A months-long delay of Alberta's new curriculum has led to 26 recommendations that provide some real food for thought.
After the United Conservative Party won the 2019 provincial election, they pressed pause on the new curriculum and assembled a panel to review it. The panel's report came out Wednesday.
The panel's suggestions include some doses of common sense: a recommendation to introduce new concepts at developmentally appropriate times comes alongside a suggestion to ensure First Nations, Metis and Inuit perspectives continue to be reflected in the curriculum. Meanwhile, the panel recommends booting out forms of teaching such as discovery math, rethinking how valuable cursive writing is, and bringing in standardized testing for grades 1 to 5.
The merit of some of these recommendations is clear, and if implemented could see high school students study world history, including specific events of major historical significance such as the Holocaust. Likewise, a recommendation to teach financial literacy to students should be applauded for addressing a gap in education that has persisted for decades. If education is meant to prepare youth to enter the working world and become productive members of society, it should address important life skills like basic budgeting and other financial must-haves.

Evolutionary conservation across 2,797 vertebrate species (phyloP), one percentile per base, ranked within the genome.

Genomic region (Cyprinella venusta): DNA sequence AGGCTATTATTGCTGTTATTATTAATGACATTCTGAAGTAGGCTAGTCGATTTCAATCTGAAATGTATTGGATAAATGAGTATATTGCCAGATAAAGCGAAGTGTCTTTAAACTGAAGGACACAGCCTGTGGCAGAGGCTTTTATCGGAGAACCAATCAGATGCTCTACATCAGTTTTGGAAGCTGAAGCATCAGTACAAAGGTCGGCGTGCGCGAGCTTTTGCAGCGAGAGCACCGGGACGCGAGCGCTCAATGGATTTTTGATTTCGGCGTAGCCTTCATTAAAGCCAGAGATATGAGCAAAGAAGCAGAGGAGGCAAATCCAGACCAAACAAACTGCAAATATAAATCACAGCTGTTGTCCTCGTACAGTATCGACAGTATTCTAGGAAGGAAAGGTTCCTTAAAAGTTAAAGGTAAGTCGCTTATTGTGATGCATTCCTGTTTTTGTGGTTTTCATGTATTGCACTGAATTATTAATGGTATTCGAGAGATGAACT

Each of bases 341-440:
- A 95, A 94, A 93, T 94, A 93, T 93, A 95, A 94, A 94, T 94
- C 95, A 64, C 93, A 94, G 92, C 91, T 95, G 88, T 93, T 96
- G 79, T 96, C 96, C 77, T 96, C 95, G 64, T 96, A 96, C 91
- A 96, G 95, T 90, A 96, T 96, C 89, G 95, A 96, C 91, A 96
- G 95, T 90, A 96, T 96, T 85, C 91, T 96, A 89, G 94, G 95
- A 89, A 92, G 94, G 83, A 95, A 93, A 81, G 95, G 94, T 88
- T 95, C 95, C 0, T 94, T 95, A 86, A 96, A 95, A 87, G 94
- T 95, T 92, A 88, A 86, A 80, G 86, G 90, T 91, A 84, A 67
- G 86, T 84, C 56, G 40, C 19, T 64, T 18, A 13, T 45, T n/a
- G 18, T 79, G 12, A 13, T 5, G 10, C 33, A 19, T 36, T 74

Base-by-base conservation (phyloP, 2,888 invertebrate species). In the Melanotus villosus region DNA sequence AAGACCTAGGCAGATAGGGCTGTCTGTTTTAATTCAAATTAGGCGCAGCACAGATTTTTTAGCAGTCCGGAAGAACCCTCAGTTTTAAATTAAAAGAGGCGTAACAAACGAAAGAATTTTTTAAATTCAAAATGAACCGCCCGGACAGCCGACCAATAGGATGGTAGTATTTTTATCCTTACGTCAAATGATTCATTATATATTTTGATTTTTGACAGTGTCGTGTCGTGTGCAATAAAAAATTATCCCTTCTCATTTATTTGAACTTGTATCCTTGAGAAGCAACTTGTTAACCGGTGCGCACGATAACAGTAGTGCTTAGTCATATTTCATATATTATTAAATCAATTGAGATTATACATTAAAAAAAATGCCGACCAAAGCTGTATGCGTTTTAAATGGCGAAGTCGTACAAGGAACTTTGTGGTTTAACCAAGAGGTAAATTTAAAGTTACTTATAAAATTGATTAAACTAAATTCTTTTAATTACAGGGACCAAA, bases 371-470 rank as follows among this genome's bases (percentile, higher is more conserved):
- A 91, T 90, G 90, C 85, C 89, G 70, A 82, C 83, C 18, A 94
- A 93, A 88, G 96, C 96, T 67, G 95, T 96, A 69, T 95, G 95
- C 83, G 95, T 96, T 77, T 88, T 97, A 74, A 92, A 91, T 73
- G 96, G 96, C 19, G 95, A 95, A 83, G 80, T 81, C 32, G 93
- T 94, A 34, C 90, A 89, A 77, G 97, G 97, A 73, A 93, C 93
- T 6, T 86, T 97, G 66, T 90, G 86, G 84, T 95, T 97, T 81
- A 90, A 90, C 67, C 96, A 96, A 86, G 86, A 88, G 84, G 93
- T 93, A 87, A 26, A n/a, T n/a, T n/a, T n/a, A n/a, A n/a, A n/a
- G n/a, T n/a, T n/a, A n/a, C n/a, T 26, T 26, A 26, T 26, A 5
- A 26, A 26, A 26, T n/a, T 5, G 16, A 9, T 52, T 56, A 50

Other recommendations require more thought and study. Last year, the province announced plans to bring back provincial achievement tests for Grade 3 students, but this review takes that one step further and suggests standardized tests beginning in Grade 1 in order to flag students who are falling behind early on in their education. There has been much debate in Alberta about the merits of standardized testing, but administering them to six-year-olds may do more harm than good.
A focus on employment is also an important part of this review, and could greatly benefit students. While students are currently afforded opportunities to learn outside the classroom – usually in the form of field trips – giving them the opportunity for work-integrated learning opportunities can help prepare them to enter the workforce.
There's good and bad in this review, and the impact on our curriculum has yet to be seen. While Albertans are being asked to weigh in through an online survey, which is available until Feb. 24, it is questionable as to why there were no active teachers sitting on this panel. Teachers are the ones on the front line and they know the lay of the land better than anyone else. They will be the ones implementing this curriculum and they should have had a seat on the panel.
Thanks to technology, the world is changing at a rate not yet seen in human history. Alberta Education's curriculum must continuously evolve in order to prepare our children for a future that is nearly impossible to foresee.
Editorials are the consensus view of the St. Albert Gazette editorial board.